Forty percent of US branded pharmaceutical sales are derived from products that sell less than $150 million annually. Despite their importance to the industry, growing these products has proven difficult. The techniques and strategies that are effective for larger sales compounds, such as reformulation and indication expansion, can rarely be justified for smaller products. What's more, there's little ROI for these small drugs in tapping the usual media mix. Instead, these compounds gain attention only when a generic drug launches a patent challenge—or the company decides the drug no longer fits within its strategic priorities, and sells it off.
While the personalized medicine approach does work with larger volume sales products, it must compete with more traditional life cycle management techniques, which may generate similar or better returns. AstraMerck's decision to acquire the marketing rights to a hand-held diagnostic gastric ulcer test (HPChek, in 1996) offers an example. At that time, Prilosec was the leading proton pump inhibitor, with annual US sales approaching $2 billion. AstraMerck obtained an indication expansion for Prilosec for the treatment of gastric ulcers in combination with the antibiotic Biaxin. The test developed by the now-defunct Chemtrak was an inexpensive ($12), disposable, single-use, whole-blood test that provided confirmation of H. pylori antibodies as an alternative to endoscopy and biopsy. HPChek received FDA approval in 1996.
Upon approval, AstraMerck obtained full marketing and distribution rights for HPChek, and the test was marketed along with Prilosec. Results from this marketing demonstrated a healthy 18 percent growth in sales of Prilosec to treat gastric ulcers. AstraMerck, however, concurrently launched an extensive direct-to-consumer marketing campaign for Prilosec, emphasizing the main indication of gastroesophageal reflux disease, which grew sales by 32 percent during the same time period. Based on these results, AstraMerck returned the rights to HPChek to Chemtrak after five quarters.
The first-mover diagnostic that helps identify and segment patients by disease can potentially affect multiple drugs in a class. After an initial diagnostic is available in a particular disease area, roadblocks appear. For the drug developer that starts to see sales of traditionally stable products decline, there may be insufficient time to mount a competitive response.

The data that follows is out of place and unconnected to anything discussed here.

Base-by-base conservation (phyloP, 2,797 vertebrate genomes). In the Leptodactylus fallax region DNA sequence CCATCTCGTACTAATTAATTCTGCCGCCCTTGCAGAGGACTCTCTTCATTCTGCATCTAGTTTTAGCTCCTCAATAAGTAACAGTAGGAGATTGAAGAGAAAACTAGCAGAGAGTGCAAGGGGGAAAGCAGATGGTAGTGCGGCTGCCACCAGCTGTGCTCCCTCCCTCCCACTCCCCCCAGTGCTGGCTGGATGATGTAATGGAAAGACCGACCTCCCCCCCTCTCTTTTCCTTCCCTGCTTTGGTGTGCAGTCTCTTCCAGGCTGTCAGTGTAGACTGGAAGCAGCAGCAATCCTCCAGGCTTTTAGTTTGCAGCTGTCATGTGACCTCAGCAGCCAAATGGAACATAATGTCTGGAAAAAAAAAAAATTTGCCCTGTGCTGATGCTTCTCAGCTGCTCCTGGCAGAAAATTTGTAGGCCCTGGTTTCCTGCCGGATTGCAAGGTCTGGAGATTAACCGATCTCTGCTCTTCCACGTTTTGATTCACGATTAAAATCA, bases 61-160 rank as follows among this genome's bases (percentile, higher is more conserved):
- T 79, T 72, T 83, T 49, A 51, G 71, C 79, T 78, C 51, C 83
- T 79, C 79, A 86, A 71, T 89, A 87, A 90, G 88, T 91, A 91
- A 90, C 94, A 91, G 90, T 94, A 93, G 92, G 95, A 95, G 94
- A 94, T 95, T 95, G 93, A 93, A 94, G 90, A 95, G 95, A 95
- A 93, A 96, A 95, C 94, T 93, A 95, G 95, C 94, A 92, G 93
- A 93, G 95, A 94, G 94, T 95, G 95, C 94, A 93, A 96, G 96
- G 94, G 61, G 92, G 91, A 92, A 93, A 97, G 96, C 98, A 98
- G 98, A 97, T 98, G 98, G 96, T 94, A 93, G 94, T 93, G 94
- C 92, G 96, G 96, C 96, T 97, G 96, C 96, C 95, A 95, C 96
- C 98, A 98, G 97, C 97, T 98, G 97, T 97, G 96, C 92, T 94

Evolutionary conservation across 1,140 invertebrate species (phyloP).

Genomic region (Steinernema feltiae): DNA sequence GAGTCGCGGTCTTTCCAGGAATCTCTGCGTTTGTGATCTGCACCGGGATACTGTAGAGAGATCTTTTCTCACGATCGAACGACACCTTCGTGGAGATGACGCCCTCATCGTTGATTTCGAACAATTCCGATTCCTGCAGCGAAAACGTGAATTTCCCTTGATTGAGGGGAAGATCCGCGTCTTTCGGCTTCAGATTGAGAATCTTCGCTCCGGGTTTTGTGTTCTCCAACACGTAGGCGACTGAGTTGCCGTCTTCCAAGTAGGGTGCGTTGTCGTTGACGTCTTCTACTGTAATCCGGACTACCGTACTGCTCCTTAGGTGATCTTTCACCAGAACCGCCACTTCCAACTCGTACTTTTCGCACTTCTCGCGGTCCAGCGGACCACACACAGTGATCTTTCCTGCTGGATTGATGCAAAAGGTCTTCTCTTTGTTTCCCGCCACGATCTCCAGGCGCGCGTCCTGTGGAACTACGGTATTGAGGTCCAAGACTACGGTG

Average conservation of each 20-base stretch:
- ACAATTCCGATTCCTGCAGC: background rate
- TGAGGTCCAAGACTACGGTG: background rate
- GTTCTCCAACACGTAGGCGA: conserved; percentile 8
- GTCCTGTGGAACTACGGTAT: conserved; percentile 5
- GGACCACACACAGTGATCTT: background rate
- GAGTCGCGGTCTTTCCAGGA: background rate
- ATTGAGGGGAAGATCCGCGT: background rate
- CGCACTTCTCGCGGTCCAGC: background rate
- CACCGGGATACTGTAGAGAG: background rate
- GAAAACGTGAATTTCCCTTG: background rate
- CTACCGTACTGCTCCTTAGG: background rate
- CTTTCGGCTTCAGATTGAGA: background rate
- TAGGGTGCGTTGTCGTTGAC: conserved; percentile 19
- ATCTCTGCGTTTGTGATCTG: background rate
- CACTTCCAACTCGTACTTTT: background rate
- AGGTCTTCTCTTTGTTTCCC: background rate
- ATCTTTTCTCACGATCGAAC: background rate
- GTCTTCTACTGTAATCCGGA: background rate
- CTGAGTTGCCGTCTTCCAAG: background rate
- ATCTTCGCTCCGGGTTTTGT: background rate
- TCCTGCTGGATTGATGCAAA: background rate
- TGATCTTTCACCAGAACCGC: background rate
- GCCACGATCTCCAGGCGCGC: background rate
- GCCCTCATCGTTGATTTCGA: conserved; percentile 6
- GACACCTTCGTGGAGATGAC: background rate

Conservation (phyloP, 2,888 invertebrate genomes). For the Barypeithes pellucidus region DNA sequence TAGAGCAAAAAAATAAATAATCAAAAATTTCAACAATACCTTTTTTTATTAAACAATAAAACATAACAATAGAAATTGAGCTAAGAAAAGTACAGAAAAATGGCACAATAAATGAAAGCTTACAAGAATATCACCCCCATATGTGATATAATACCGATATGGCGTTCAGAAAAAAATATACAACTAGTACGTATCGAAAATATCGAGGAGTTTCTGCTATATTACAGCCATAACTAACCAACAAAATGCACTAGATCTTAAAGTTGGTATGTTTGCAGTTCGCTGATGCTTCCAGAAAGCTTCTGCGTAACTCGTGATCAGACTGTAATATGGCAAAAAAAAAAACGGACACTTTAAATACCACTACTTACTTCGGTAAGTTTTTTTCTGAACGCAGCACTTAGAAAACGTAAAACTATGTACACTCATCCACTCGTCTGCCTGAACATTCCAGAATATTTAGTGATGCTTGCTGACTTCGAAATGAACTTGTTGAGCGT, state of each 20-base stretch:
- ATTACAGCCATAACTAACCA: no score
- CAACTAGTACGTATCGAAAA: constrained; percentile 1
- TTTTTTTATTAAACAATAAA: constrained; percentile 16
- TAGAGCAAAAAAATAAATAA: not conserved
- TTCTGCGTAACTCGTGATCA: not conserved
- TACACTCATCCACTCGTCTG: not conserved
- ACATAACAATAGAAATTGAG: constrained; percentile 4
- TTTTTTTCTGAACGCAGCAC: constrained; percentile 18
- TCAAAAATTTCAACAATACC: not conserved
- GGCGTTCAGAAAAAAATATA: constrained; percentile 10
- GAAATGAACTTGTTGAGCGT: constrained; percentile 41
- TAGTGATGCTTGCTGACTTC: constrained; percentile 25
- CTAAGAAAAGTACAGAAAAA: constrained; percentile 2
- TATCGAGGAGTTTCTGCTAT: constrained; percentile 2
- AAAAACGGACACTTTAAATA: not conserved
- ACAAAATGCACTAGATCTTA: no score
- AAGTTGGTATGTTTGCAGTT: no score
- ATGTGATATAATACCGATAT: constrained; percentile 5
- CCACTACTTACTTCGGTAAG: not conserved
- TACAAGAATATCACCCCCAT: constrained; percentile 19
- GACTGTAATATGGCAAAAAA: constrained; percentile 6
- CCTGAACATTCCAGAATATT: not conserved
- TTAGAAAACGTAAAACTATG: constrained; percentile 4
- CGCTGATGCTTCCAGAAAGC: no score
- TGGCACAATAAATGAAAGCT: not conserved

The second mover who attempts to leverage a diagnostic test will need to launch a differentiated test that provides additional medically relevant disease information. Given the nature of the small-molecule drugs that do not exclusively bind to a single target, this can present an expensive technical hurdle.
The explosive growth in diagnostics based on advancements in molecular medicine will drive more opportunities for this approach. In many cases, the diagnostic will already be FDA approved, and the challenge will be integrating the product, diagnostic, sales, marketing, and reimbursement capabilities. In other instances, the diagnostic will need additional development and clinical validation. Nevertheless, the additional costs for these activities will be less than the costs of manipulating the molecule or paying for clinical trials to expand indications.
The source of this innovation will not necessarily be the original drug developers. Academic researchers, diagnostic companies, clinical labs, and specialty companies will also play a critical role in providing content. Pharma companies that need to extract the maximum value from their current portfolios will also play a role. While pharmaceutical companies that have diagnostic divisions may have an initial advantage over "pure plays," the availability of strong diagnostic sales and marketing capabilities at clinical labs and independent diagnostic developers will provide strategic and alliance opportunities for pharmas to take advantage of.
Amit Agarwal is a partner with Scientia Advisors. He can be reached at firstname.lastname@example.org